Reply to 'Quantifying the consensus on anthropogenic global warming in the scientific literature: A re-analysis'

John Cook*, Dana Nuccitelli, Andrew Skuce, Peter Jacobs, Rob Painting, Rob Honeycutt, Sarah A. Green, Stephan Lewandowsky, Mark Richardson, Robert G. Way

*Corresponding author for this work

Research output: Contribution to journalEditorial (Academic Journal)peer-review

16 Citations (Scopus)


Cook et al. (2013) (C13) found that 97% of relevant climate papers endorse anthropogenic global warming (AGW), consistent with previous independent studies. Tol (in press) (T14) agrees that the scientific literature 'overwhelmingly supports' AGW, but disputes C13's methods. We show that T14's claims of a slightly lower consensus result from a basic calculation error that manufactures approximately 300 nonexistent rejection papers. T14's claimed impact on consensus due to the reconciliation process is of the wrong sign, with reconciliation resulting in a slight increase (<0.2%) in the consensus percentage. Allegations of data inconsistency are based on statistics unrelated to consensus. Running the same tests using appropriate consensus statistics shows no evidence of inconsistency. We confirm that the consensus is robust at 97±1%. © 2014 Elsevier Ltd.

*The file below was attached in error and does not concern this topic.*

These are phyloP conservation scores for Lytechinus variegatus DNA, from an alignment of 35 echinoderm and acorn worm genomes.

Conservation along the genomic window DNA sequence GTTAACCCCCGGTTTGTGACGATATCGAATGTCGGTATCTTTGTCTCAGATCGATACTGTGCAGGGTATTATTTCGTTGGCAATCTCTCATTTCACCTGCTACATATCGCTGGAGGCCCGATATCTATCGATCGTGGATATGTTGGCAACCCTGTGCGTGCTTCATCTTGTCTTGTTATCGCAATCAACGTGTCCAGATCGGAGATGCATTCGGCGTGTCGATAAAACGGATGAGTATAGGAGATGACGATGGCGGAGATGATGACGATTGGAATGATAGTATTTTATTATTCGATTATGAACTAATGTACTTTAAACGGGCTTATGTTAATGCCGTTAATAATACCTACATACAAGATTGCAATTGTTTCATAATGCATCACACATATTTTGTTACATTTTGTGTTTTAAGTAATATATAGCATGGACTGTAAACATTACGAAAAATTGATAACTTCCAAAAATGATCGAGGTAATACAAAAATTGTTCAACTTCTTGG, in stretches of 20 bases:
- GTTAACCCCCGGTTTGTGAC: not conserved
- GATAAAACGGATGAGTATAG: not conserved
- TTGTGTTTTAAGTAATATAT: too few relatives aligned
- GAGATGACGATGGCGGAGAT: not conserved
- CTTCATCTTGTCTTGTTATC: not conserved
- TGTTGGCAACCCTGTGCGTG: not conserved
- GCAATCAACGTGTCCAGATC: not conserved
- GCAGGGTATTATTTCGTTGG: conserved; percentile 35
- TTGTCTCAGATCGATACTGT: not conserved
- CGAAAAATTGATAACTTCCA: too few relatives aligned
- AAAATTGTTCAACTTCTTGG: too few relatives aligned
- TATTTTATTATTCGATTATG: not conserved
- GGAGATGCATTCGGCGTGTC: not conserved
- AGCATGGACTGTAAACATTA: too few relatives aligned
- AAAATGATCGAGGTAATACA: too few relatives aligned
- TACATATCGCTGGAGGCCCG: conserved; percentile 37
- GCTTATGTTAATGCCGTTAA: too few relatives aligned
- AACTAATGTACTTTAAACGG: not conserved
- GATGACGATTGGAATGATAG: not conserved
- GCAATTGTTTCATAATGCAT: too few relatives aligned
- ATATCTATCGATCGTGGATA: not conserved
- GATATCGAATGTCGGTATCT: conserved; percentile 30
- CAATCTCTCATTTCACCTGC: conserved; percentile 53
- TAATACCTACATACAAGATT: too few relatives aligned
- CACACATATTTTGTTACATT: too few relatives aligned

Original languageEnglish
Pages (from-to)706-708
Number of pages3
JournalEnergy Policy
Publication statusPublished - Oct 2014

Structured keywords

  • Memory
  • TeDCog


  • Scientific consensus
  • Global climate change
  • Anthropogenic global warming


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